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Governments failing to future-proof digital projects

The study commissioned by Zaizi also reveals that legacy infrastructure is hindering the adoption of automation and emerging technologies

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Legacy infrastructure is stagnating the shift to digital processes in governments
Legacy infrastructure is stagnating the shift to digital processes in governments

More than half of UK government departments are seeing slow or partial progress in digitising their processes, with even less exploring automation, a new study suggests.

 

Redesigning Government’s Digital DNA, commissioned by Zaizi, an end-to-end digital services provider, finds that legacy infrastructure is hindering the adoption of automation and other emerging technologies across 95 central government departments, bodies and organisations.

 

As a result, government digital transformation projects are not as efficient as they could be and not future-proofed to take advantage of emerging technologies and meet the ever-rising expectations of the British public, the report states.

 

Lack of skills, expertise and vision

 

The reason why departments are seeing poor progress could be because government departments are lacking the skills, expertise and vision needed to execute robust digital transformation projects.

 

Legacy infrastructure is also stagnating progress with two thirds of respondents (65 per cent) reporting their existing ICT infrastructure is hindering or partially hindering the success of implementing digital services and automating their processes.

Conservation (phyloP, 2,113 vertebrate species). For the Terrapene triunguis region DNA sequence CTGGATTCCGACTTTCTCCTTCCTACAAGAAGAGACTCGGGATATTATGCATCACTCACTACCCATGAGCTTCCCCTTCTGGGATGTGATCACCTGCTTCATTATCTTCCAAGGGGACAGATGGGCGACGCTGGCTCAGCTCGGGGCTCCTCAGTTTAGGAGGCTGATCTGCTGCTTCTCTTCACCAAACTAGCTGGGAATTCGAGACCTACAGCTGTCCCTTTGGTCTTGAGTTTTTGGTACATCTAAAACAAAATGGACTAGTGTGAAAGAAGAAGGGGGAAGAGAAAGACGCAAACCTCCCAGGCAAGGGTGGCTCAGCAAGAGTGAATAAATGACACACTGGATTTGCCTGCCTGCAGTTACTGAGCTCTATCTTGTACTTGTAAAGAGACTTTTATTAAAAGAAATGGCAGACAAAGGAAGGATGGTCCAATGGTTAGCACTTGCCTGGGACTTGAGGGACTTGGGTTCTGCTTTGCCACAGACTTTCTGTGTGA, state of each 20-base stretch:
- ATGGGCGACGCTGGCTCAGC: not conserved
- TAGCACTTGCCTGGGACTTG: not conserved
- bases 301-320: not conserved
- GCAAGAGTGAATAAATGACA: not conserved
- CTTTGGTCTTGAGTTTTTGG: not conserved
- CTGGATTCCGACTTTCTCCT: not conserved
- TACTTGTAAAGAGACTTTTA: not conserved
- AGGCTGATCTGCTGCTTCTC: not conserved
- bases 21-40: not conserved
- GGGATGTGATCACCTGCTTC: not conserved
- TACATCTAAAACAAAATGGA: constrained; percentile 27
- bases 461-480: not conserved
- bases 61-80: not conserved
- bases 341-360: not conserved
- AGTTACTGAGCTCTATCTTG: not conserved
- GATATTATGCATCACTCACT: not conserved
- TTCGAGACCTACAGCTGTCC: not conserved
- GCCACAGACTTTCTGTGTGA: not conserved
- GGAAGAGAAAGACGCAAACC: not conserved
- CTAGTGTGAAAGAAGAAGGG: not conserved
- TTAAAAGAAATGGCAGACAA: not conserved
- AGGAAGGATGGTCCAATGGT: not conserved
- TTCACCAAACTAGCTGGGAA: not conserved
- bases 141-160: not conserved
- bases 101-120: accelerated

The survey also found that half of digital transformation projects are overlooking technologies that include: Internet of Things (IoT), robotic process automation (RPA), machine learning and artificial intelligence (AI).

 

When asked if their organisation had the skills and knowledge to apply these technologies, respondents replied overwhelmingly that they either ‘didn’t know’ or had none. RPA scored the highest for no skills (33 per cent), while one quarter (26 per cent) said that they had ‘some’ skills to implement IoT. Two fifths (39 per cent) did not know if they had the skills and knowledge to apply AI.

“The risk is that current projects will become a burden on the public purse because in five years’ time, or less, they will need to be revamped”

In contrast, respondents were more confident about their ability to implement more established technology platforms such as cloud services and software-as-a-service with 44 per cent and 29 per cent respectively stating they had ‘quite a lot of’ skills and knowledge in these areas.

 

“Every organisation is a software company of some guise in today’s world, yet this research indicates that government is yet to embrace this mindset. However, it’s hard to do so when you don’t have the skills and expertise to imagine digital transformation projects not just in the context of today, but also tomorrow,” said Aingaran Pillai, CEO, Zaizi.

 

“The risk is that current projects will become a burden on the public purse because in five years’ time, or less, they will need to be revamped.”

He continued: “Brexit looms large on the horizon and will compound the digital limbo government departments find themselves in. In the short term, [they] will need to digitise rapidly and smartly to minimise disruption to how government does business, but longer term now is the time to think more creatively about how this digital chasm is addressed from early talent capture through to embracing new ways working.”

 

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